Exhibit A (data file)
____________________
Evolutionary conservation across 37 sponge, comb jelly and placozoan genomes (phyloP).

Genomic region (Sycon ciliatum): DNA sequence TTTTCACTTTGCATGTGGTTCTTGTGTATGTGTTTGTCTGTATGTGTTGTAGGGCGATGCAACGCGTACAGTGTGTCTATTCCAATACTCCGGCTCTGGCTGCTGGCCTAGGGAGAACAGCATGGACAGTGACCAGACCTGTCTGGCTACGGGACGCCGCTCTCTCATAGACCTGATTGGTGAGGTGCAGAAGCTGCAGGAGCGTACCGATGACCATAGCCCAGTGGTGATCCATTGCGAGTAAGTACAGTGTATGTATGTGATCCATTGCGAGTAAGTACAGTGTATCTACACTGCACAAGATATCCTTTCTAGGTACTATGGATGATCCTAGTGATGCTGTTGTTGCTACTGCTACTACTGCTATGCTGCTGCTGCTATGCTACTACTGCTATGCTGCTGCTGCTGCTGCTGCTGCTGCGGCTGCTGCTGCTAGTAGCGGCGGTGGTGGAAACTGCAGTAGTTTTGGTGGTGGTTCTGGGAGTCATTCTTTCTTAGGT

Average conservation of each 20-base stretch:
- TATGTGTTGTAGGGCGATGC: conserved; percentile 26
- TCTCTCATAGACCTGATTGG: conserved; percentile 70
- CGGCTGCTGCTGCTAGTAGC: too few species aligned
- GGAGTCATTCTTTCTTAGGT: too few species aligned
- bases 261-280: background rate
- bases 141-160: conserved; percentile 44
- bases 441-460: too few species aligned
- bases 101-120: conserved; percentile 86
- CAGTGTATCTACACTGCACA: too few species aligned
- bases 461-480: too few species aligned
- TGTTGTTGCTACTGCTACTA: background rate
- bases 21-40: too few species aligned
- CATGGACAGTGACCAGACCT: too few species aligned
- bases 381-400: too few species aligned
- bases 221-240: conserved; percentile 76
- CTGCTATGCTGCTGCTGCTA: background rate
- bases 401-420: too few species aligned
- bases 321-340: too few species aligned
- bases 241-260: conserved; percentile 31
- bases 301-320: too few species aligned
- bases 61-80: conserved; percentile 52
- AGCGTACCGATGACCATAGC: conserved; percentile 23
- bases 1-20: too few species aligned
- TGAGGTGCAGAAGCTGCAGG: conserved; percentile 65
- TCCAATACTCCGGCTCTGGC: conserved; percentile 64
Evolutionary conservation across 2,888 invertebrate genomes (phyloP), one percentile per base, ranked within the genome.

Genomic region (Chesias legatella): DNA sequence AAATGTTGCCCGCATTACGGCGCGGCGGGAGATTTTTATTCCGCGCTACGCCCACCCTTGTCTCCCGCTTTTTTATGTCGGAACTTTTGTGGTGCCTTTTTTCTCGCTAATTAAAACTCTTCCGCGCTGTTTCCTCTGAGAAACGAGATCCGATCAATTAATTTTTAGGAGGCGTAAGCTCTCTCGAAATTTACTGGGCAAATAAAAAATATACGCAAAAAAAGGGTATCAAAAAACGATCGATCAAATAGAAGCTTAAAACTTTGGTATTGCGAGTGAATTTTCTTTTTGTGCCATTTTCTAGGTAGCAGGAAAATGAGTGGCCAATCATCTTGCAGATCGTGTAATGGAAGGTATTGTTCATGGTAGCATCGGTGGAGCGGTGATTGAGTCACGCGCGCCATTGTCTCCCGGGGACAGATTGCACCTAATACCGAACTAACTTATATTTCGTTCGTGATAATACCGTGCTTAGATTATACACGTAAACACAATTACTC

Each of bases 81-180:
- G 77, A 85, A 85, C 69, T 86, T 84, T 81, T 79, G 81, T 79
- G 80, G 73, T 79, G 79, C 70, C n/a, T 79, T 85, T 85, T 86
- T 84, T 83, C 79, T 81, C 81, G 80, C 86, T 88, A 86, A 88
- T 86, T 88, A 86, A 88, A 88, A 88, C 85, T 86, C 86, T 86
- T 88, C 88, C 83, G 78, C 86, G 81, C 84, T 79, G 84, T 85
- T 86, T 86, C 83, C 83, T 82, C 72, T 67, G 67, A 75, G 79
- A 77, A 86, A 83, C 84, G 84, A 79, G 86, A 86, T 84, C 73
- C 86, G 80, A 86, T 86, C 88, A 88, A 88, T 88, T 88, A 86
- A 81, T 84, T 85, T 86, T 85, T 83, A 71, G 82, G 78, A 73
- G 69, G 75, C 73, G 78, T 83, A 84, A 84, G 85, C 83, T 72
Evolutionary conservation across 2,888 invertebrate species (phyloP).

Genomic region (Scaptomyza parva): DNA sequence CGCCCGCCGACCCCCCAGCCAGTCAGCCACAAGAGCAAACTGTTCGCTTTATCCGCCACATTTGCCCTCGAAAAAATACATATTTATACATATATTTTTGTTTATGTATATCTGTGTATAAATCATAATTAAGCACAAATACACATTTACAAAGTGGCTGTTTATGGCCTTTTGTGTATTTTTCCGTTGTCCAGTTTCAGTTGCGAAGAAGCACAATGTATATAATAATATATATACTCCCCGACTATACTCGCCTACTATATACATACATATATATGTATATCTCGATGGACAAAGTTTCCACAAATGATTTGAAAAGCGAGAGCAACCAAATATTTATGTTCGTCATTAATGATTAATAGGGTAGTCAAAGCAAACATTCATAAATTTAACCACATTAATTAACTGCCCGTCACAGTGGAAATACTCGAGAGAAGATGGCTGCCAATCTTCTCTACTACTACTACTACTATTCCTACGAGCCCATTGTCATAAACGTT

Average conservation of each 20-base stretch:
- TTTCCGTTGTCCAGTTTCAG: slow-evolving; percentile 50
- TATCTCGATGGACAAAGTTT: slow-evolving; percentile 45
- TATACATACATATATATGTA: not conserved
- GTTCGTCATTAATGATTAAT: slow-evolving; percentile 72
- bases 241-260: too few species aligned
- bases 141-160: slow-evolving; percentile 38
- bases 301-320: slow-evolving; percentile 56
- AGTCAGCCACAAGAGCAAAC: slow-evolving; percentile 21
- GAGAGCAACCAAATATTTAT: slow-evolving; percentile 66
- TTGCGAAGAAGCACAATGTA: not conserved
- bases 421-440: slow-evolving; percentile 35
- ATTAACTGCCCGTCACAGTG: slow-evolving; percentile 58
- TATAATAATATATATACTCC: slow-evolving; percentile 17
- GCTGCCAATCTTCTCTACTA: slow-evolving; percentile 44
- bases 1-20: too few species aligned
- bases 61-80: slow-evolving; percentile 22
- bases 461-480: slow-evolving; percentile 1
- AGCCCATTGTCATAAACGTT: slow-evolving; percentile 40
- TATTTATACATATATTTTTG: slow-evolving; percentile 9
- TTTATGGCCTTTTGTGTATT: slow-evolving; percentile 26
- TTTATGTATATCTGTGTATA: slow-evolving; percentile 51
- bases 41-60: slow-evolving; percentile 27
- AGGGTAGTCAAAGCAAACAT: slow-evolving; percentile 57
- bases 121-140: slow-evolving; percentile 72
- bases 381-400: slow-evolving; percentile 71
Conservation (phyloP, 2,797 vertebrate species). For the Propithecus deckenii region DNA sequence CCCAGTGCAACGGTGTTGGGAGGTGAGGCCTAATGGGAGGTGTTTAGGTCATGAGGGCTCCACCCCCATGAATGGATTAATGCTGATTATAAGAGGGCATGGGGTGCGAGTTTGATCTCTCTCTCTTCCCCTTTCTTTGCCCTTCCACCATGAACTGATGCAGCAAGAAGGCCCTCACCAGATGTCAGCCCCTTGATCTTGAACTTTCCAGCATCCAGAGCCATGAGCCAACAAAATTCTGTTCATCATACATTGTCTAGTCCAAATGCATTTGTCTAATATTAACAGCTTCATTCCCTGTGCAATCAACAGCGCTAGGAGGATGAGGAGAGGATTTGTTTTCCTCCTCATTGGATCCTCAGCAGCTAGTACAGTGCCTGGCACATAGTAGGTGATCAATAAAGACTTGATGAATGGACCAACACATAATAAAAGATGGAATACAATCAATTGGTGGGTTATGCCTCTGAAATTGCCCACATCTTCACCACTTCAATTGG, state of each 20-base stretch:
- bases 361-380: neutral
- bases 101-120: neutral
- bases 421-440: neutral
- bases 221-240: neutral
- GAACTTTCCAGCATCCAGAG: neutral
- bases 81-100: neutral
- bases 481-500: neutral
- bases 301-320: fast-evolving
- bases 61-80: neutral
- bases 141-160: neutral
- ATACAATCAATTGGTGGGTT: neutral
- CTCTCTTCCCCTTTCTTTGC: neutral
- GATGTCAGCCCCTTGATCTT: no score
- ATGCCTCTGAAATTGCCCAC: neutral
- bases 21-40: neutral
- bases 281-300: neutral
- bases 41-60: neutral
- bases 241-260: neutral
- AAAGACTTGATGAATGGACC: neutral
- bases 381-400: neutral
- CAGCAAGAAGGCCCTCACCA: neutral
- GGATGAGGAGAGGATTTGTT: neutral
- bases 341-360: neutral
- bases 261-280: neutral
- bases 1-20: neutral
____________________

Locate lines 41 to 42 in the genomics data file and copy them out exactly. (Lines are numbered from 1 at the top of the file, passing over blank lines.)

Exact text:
- G 69, G 75, C 73, G 78, T 83, A 84, A 84, G 85, C 83, T 72
Evolutionary conservation across 2,888 invertebrate species (phyloP).